MediaFile

iTunes cuts/raises prices: Teens poised to shrug

With little (or no) fanfare, Apple’s iTunes opened its doors to a new pricing scheme, and song-based packages that the recording industry hopes will jazz up music sales.  Good luck.

Apple unveiled a three-tier price scheme – 69 cents, 99 cents and $1.29. Since opening in 2003 all songs in the iTunes store have been priced at 99 cents.

So what sells at what price? A little scouring this morning yielded this comparison:

Current hit “Heartless” by Kanye West: now $1.29.
Classic hit “Magic Man” by Heart:        now $0.69.
Marginal hit “Don’t Phunk with my Heart” by Black Eyed Peas
                                                        still $0.99.

Hate the 30 percent pop in chart-topping prices? Perhaps you’ll find comfort in the fact that for every one song raised to $1.29, iTunes will be reducing 10 songs to 69 cents according to a label source. (But finding the bargains ain’t easy: every version of a sure you’d think MUST be ripe for a discount, lets say, ”Macarthur’s Park” — even versions by Della Reese and Andy Williams — are still $0.99. Go figure.)  

EMI Publishing has a dream: diversified revenues with MLK

EMI Publishing, the song publishing arm of EMI Music, has struck an interesting deal with the estate of Dr Martin Luther King Jr to manage the licensing of his words and speeches in recordings and music.

It’s an unusual deal for EMI Publishing, which is best known for managing iconic songs like ‘New York New York’ and ‘Ain’t No Mountain High Enough’ or the songwriting talents of the Arctic Monkeys and Beyonce. This is the first time the company has ever handled speeches and sermons, or in fact any non-song-based intellectual property, according to a spokesman.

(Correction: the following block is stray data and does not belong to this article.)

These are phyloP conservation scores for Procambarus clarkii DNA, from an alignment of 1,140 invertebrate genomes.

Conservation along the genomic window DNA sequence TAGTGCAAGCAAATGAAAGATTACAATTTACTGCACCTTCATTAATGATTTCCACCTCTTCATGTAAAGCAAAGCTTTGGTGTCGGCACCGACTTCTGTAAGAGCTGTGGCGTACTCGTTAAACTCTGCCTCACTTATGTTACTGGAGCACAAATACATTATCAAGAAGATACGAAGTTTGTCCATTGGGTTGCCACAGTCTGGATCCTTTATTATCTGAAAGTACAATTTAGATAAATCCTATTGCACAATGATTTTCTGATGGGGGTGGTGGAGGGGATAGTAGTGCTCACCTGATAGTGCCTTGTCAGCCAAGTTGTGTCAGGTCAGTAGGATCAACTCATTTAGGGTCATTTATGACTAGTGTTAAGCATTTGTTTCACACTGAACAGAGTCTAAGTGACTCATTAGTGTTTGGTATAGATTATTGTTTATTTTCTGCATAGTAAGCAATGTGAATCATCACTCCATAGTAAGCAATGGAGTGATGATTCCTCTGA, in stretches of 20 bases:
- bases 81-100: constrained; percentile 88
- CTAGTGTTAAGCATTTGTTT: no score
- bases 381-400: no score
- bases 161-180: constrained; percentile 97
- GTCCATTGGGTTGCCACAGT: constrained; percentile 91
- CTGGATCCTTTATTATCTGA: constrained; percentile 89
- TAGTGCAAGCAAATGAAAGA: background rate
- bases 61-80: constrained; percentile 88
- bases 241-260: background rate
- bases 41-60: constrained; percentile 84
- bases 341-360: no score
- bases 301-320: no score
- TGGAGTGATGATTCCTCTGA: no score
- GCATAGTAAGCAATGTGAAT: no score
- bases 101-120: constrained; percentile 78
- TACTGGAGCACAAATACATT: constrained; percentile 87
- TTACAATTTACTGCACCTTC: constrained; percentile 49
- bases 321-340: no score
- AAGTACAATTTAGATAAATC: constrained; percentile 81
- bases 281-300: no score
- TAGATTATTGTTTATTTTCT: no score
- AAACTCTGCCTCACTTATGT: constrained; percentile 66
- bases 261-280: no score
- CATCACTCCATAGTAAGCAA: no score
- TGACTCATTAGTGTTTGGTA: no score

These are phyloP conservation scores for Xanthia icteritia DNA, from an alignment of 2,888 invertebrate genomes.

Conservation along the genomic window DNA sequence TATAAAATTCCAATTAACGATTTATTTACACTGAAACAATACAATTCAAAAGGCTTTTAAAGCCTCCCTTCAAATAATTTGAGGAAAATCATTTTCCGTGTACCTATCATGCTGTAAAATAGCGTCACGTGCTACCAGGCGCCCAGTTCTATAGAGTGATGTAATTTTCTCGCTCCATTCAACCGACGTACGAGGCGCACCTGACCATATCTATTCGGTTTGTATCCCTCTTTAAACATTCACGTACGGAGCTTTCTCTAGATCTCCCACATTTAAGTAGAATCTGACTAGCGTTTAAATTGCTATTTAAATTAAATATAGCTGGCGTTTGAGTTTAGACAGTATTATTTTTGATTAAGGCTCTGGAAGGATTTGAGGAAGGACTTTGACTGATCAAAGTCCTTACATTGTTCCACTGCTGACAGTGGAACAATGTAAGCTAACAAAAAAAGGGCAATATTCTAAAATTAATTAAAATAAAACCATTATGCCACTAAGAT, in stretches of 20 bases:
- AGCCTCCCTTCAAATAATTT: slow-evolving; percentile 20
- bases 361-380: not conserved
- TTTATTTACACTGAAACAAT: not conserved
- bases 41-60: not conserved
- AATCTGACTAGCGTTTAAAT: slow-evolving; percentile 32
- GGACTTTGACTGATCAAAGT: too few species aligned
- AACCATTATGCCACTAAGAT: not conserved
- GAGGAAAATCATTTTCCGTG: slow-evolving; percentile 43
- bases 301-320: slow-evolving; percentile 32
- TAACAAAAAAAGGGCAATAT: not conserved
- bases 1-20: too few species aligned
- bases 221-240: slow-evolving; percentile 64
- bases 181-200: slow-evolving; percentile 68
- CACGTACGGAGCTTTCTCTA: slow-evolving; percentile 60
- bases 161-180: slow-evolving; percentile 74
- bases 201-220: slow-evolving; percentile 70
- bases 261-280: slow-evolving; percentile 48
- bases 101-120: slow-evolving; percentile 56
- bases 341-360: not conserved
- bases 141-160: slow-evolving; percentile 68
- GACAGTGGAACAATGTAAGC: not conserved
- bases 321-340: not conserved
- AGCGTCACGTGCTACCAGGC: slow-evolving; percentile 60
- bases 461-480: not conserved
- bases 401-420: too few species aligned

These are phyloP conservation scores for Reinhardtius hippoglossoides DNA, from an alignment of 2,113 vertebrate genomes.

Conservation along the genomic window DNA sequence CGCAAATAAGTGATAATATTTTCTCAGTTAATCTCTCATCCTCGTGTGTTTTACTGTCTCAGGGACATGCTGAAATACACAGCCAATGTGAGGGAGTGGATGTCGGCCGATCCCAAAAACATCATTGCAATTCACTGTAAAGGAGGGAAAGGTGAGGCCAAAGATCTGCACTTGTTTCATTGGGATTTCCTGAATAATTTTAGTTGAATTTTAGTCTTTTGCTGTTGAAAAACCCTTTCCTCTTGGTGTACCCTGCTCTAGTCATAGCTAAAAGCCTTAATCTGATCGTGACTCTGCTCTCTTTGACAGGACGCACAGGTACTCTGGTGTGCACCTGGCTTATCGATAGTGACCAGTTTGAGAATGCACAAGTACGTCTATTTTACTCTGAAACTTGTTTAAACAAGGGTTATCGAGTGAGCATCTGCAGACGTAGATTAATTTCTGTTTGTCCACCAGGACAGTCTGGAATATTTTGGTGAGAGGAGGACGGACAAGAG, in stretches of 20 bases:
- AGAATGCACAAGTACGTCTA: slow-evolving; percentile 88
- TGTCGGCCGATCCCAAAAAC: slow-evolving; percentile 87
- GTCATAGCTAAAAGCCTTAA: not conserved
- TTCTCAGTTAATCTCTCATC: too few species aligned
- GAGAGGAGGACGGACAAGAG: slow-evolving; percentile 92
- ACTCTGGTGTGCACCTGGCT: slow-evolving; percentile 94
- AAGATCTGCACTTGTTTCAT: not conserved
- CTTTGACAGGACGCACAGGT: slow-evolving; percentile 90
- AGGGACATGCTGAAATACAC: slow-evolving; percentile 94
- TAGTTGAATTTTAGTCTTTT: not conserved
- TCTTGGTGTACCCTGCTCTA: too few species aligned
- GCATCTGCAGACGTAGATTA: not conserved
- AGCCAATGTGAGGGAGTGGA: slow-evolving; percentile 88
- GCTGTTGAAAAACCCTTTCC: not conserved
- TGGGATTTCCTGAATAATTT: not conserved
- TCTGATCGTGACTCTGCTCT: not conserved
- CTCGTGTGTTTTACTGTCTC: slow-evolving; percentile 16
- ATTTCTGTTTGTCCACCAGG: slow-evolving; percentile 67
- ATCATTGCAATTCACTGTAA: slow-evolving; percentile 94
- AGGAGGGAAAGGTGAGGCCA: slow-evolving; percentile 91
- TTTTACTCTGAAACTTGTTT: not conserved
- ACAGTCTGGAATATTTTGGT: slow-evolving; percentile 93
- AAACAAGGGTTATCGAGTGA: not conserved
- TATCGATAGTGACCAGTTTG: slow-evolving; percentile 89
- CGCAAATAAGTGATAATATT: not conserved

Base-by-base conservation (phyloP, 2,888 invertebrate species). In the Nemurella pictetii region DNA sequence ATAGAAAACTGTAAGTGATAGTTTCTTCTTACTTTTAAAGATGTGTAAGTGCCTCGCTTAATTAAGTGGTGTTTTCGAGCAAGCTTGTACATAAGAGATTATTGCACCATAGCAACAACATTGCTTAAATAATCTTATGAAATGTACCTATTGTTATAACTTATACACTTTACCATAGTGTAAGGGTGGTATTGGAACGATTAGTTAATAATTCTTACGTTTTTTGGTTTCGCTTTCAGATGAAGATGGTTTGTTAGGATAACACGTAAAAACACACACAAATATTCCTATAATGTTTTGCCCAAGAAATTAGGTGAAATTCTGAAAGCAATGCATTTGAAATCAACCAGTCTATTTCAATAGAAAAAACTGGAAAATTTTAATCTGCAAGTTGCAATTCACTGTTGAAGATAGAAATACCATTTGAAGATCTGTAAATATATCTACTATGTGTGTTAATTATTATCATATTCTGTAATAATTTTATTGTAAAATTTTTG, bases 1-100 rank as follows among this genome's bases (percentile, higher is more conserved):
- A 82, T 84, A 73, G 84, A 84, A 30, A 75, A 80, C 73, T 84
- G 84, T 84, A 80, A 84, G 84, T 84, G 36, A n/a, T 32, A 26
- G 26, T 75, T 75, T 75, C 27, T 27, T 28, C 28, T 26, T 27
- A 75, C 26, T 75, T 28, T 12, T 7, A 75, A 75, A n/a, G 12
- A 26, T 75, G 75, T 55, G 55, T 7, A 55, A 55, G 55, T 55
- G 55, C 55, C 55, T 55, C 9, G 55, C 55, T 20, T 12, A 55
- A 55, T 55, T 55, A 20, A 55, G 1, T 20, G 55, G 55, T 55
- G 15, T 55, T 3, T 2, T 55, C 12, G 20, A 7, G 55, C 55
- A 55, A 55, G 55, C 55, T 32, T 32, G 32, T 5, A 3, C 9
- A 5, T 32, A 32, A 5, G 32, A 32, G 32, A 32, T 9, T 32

Another interesting feature of the deal is that the unit will also handle the online image rights of Dr King. So if, for example, you’re building a website about the 1960s U.S. civil rights movement and you need to use King’s likeness, you might not have to call Getty Images but EMI Publishing.

You guessed it: Viacom and Time Warner settle

Who was the big winner in the Time Warner Cable-Viacom dispute? A few newspapers, it seems, since they got a little extra holiday cash when Viacom decided to take out some advertisements and take their fight with the cable operator public.

Otherwise, the outcome is what many expected: the two sides reached a deal and nobody missed a single episode of “The Hills” or “Dora the Explorer.”

Indeed, here’s what Bernstein analyst Michael Nathanson predicted on New Year’s Eve, just when the fight between Viacom and Time Warner over fees was really heating up:  “As has been the norm, we would expect a settlement — terms undisclosed — in a relatively quick manner, as both sides may not want to see if this battle results in mutually assured destruction, as Viacom loses ad dollars and Time Warner loses subscribers.”

Universal Music: We’re doing great thanks v.much.

The big dog in the music pound, Universal Music Group, says rather than feeling sorry for itself as the music industry’s woes spiral out of control, it has managed to have a good 2008 so far.

Universal’s parent, Vivendi, the French telecoms and media conglomerate, said on Thursday that the world’s largest music company had actually grown revenue by 3.5 percent in the first nine months of 2008 on a constant currency basis to 3.14 billion euros. Though this is a 3.8 percent decline in actual currency.

The company was boosted by growth in music publishing and merchandising following the acquisitions of BMG Music Publishing and Sanctuary in 2007. The company also highlighted a 33 percent increase at constant currency in digital sales and higher license income.  These all helped offset tumbling CD sales, says Universal.